The free Merlin app puts the magic into bird identification

     For a beginning birder, learning to use the Merlin Bird ID smartphone app is a bit like a child learning to ride a bike.

     There’s the fear of falling right before a delicious rush of adrenaline kicks in. You may be wobbling along, but there’s this faith that with practice, with perseverance, a bicycle will give you the feeling that – like birds – you, too, can fly.

    Here’s the amazing thing: Merlin Bird ID is not a mere two-wheeler. This free app from the Cornell Lab of Ornithology is more like a revved-up sports car. It has the power to advance your birding prowess from zero to 60 in six seconds flat, as the saying goes. Flying indeed.

     Even the app’s name promises wizardry. The best, most basic function of Merlin is that out of more than 6,000 bird species included, the app can help you know in an instant the name of the bird you’re looking at.

     “Merlin doesn’t tell you exactly what bird, but it narrows down the possibilities,” said Jenna Curtis, a project manager at the Cornell Lab of Ornithology who works with engagement among eBird users. “Then it’s up to you to decide if it’s the right bird.”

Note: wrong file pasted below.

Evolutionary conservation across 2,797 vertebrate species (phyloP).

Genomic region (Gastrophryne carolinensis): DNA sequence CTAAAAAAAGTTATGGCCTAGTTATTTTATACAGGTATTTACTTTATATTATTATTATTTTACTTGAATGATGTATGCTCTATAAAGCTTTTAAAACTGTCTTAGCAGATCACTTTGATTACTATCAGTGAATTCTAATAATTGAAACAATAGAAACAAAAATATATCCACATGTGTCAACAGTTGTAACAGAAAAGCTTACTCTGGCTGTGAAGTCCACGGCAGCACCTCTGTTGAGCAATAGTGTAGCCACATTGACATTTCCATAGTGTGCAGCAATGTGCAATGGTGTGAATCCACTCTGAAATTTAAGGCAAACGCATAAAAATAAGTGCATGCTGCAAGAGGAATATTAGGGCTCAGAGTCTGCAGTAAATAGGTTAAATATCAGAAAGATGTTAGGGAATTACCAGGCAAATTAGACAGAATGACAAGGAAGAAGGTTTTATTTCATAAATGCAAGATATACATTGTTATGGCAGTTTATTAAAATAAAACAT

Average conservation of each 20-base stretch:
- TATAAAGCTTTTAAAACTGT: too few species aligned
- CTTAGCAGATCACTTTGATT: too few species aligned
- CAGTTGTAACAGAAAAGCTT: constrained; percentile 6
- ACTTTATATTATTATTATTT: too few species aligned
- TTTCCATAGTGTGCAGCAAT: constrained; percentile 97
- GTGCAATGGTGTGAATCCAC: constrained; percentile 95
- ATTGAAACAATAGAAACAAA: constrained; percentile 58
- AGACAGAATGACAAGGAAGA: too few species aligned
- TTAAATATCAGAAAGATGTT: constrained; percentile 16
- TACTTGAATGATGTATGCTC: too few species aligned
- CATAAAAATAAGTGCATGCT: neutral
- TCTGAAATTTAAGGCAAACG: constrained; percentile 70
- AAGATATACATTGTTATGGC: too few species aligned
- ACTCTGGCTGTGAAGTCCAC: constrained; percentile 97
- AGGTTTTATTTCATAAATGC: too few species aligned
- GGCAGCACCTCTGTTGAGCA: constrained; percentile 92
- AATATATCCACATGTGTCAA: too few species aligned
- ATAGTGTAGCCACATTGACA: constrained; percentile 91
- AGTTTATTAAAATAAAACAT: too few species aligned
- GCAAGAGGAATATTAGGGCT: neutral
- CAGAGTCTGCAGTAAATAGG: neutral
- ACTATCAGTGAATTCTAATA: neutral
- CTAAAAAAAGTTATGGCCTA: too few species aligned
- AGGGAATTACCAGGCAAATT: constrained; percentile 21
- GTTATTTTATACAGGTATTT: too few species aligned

When I first started birding, Merlin taught me most everything I needed to know, (or had the ability to absorb), about each new bird I saw. The sense of immediacy and mastery was intoxicating, propelling me from one bird to the next.

     This is the good news. The bad news is that you have to learn to drive this magic machine. Fair warning: If you have the love-hate relationship with technology as I do, sometimes Merlin’s brilliance is mind-boggling. You just want to scream HELLPPPP, or at the very least, slow down!

Samples of Merlin app pages

 

   Here’s how it works:

   To put it in the simplest terms, here’s what you do to identify your bird: Download the Merlin app, fire it up, and with a couple of screen taps, confirm your location and the date. Next, answer three multiple-choice questions – what size is it compared to a sparrow or a crow; what are its basic colors; and is it on the ground, in a tree or wading?

     And like magic, up pops a list of photos of the possible suspects. Suddenly you can figure out what bird you’ve found. But it’s not really magic, and Merlin isn’t guessing. The app draws on the data from eBird, Merlin’s sister app built on citizen science, to analyze more than 900 million observations from birders around the world.

     With another screen tap you can get a whole gallery of photos — male, female, juvenile, and if its feathers change for mating, those pictures, too. There’s also a short description of field marks and behavior, a range map and recordings of the bird’s songs and calls.

     Click here for photos of what this process looks like on your phone and for a terrific short video tutorial.

     Forget lugging books and lists along on the trail. This power lives in your pocket – and it even works deep in the woods with no signal within reach. It bears repeating – Merlin Bird ID is completely free, although the app is just one click away from the Cornell Lab’s nifty online donations page.